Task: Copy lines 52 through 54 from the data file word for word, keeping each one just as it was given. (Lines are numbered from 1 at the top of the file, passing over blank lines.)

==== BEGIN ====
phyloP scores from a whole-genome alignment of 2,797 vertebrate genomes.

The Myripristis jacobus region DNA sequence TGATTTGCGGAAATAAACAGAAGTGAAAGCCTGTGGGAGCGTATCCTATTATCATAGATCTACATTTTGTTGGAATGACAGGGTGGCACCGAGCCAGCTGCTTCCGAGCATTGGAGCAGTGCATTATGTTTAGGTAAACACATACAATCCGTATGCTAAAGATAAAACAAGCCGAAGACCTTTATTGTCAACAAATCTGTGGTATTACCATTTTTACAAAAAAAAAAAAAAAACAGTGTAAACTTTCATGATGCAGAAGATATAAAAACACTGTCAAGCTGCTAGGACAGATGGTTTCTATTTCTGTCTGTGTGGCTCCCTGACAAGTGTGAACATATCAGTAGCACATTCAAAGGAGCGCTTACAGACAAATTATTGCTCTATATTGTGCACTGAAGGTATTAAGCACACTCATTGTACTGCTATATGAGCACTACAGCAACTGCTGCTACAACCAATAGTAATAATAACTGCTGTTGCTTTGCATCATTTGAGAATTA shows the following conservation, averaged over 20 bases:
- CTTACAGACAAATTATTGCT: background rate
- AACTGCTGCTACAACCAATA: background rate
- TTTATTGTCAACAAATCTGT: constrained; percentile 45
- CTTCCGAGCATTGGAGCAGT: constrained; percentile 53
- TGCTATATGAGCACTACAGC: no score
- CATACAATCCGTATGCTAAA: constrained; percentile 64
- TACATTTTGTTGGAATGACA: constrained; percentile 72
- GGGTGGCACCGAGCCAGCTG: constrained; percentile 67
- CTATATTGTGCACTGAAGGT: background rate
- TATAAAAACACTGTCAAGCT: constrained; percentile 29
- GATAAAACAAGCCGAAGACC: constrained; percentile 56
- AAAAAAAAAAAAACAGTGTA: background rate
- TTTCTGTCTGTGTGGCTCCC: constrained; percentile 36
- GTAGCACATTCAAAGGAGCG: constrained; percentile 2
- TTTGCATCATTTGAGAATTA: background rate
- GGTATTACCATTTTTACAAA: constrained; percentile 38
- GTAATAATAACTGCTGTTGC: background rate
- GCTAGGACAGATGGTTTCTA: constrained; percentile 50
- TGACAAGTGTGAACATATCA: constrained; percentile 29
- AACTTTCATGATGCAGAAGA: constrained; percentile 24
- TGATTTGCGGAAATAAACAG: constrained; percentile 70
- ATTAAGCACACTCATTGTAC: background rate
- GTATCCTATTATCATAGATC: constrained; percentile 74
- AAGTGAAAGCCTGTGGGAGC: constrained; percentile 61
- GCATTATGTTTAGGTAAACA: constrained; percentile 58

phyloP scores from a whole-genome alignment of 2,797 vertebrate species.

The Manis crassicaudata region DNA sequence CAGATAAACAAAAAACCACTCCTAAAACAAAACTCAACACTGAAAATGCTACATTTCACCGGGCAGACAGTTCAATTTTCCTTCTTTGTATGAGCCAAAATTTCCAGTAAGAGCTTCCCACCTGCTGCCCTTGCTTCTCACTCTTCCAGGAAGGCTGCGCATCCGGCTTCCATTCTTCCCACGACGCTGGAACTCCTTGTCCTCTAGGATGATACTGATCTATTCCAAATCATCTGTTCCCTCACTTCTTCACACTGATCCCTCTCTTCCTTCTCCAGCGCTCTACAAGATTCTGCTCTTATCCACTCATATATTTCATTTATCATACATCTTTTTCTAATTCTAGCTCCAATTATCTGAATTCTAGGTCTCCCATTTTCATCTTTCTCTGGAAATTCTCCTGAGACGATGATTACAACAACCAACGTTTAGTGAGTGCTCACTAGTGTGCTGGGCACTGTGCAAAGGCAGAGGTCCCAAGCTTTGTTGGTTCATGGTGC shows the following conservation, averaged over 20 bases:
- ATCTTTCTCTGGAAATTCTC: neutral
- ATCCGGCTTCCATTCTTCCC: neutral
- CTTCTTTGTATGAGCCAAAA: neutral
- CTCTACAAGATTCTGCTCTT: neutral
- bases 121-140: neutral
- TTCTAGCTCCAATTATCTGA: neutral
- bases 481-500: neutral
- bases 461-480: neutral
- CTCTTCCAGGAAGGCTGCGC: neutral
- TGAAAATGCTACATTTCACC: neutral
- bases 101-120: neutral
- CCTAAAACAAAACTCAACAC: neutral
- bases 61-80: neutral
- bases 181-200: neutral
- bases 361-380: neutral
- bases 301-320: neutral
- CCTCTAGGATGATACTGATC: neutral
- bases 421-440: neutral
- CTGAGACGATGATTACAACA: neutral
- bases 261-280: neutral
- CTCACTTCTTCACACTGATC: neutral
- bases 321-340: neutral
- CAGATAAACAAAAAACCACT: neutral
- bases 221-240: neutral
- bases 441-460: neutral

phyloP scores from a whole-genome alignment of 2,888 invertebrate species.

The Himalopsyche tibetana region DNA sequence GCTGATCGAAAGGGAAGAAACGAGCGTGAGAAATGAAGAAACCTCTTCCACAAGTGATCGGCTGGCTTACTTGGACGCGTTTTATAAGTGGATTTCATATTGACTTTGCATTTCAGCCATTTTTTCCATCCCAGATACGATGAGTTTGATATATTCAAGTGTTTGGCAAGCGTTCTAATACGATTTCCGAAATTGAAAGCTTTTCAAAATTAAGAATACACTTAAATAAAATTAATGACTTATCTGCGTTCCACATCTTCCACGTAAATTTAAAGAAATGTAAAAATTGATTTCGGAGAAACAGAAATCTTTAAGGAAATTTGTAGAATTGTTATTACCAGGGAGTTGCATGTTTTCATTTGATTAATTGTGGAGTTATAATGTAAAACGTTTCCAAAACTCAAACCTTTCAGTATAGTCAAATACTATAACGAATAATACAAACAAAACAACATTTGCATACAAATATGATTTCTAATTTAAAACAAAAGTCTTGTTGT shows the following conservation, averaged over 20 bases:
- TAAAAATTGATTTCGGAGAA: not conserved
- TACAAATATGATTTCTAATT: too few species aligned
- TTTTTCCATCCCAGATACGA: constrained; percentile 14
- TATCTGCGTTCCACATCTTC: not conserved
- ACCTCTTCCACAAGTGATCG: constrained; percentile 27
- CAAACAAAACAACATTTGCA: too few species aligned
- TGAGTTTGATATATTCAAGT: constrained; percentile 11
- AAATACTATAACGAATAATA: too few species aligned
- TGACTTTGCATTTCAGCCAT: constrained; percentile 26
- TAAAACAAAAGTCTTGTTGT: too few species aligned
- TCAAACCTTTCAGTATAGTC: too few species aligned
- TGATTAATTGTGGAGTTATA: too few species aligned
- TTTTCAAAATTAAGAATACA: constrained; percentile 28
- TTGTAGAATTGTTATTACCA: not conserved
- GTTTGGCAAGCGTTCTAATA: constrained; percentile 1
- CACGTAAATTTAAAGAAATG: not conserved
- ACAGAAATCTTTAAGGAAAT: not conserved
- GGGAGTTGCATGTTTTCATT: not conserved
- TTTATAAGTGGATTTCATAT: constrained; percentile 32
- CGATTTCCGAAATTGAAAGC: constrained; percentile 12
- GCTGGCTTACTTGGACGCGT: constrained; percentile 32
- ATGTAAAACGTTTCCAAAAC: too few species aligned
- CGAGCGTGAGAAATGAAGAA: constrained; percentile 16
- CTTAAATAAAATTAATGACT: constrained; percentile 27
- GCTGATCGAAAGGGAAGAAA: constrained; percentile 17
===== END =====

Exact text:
- CAGATAAACAAAAAACCACT: neutral
- bases 221-240: neutral
- bases 441-460: neutral